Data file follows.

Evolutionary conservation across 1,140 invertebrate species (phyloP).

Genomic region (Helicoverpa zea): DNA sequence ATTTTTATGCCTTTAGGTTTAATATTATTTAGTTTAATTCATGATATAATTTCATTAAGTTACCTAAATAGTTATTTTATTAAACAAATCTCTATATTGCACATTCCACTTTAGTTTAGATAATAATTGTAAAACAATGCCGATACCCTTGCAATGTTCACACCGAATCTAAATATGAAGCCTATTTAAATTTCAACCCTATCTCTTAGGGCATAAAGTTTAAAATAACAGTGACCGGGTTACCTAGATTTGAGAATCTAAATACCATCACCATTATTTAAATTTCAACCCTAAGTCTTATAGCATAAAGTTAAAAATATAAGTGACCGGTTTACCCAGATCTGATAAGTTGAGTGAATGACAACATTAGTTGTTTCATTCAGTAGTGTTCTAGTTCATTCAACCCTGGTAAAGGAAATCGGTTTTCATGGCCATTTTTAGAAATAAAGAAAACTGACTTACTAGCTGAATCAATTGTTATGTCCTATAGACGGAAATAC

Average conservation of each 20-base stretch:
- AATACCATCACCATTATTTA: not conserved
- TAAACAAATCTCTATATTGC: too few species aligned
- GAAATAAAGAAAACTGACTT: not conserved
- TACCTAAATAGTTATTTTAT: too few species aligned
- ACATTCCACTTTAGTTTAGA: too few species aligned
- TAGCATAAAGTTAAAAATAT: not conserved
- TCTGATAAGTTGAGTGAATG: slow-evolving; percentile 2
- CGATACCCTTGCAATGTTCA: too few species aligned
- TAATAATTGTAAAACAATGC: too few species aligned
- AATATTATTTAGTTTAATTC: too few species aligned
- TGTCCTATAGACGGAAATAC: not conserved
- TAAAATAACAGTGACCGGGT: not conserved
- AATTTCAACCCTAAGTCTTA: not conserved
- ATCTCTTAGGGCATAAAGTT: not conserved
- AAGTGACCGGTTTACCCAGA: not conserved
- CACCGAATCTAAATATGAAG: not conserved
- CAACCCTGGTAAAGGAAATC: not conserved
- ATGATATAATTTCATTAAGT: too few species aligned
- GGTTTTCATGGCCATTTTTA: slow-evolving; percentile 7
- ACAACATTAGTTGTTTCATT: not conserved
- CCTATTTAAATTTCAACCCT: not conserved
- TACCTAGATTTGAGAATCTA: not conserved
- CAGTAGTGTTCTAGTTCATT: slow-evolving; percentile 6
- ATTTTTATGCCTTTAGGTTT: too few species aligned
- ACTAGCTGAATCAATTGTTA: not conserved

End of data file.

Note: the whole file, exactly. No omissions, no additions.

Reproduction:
Evolutionary conservation across 1,140 invertebrate species (phyloP).

Genomic region (Helicoverpa zea): DNA sequence ATTTTTATGCCTTTAGGTTTAATATTATTTAGTTTAATTCATGATATAATTTCATTAAGTTACCTAAATAGTTATTTTATTAAACAAATCTCTATATTGCACATTCCACTTTAGTTTAGATAATAATTGTAAAACAATGCCGATACCCTTGCAATGTTCACACCGAATCTAAATATGAAGCCTATTTAAATTTCAACCCTATCTCTTAGGGCATAAAGTTTAAAATAACAGTGACCGGGTTACCTAGATTTGAGAATCTAAATACCATCACCATTATTTAAATTTCAACCCTAAGTCTTATAGCATAAAGTTAAAAATATAAGTGACCGGTTTACCCAGATCTGATAAGTTGAGTGAATGACAACATTAGTTGTTTCATTCAGTAGTGTTCTAGTTCATTCAACCCTGGTAAAGGAAATCGGTTTTCATGGCCATTTTTAGAAATAAAGAAAACTGACTTACTAGCTGAATCAATTGTTATGTCCTATAGACGGAAATAC

Average conservation of each 20-base stretch:
- AATACCATCACCATTATTTA: not conserved
- TAAACAAATCTCTATATTGC: too few species aligned
- GAAATAAAGAAAACTGACTT: not conserved
- TACCTAAATAGTTATTTTAT: too few species aligned
- ACATTCCACTTTAGTTTAGA: too few species aligned
- TAGCATAAAGTTAAAAATAT: not conserved
- TCTGATAAGTTGAGTGAATG: slow-evolving; percentile 2
- CGATACCCTTGCAATGTTCA: too few species aligned
- TAATAATTGTAAAACAATGC: too few species aligned
- AATATTATTTAGTTTAATTC: too few species aligned
- TGTCCTATAGACGGAAATAC: not conserved
- TAAAATAACAGTGACCGGGT: not conserved
- AATTTCAACCCTAAGTCTTA: not conserved
- ATCTCTTAGGGCATAAAGTT: not conserved
- AAGTGACCGGTTTACCCAGA: not conserved
- CACCGAATCTAAATATGAAG: not conserved
- CAACCCTGGTAAAGGAAATC: not conserved
- ATGATATAATTTCATTAAGT: too few species aligned
- GGTTTTCATGGCCATTTTTA: slow-evolving; percentile 7
- ACAACATTAGTTGTTTCATT: not conserved
- CCTATTTAAATTTCAACCCT: not conserved
- TACCTAGATTTGAGAATCTA: not conserved
- CAGTAGTGTTCTAGTTCATT: slow-evolving; percentile 6
- ATTTTTATGCCTTTAGGTTT: too few species aligned
- ACTAGCTGAATCAATTGTTA: not conserved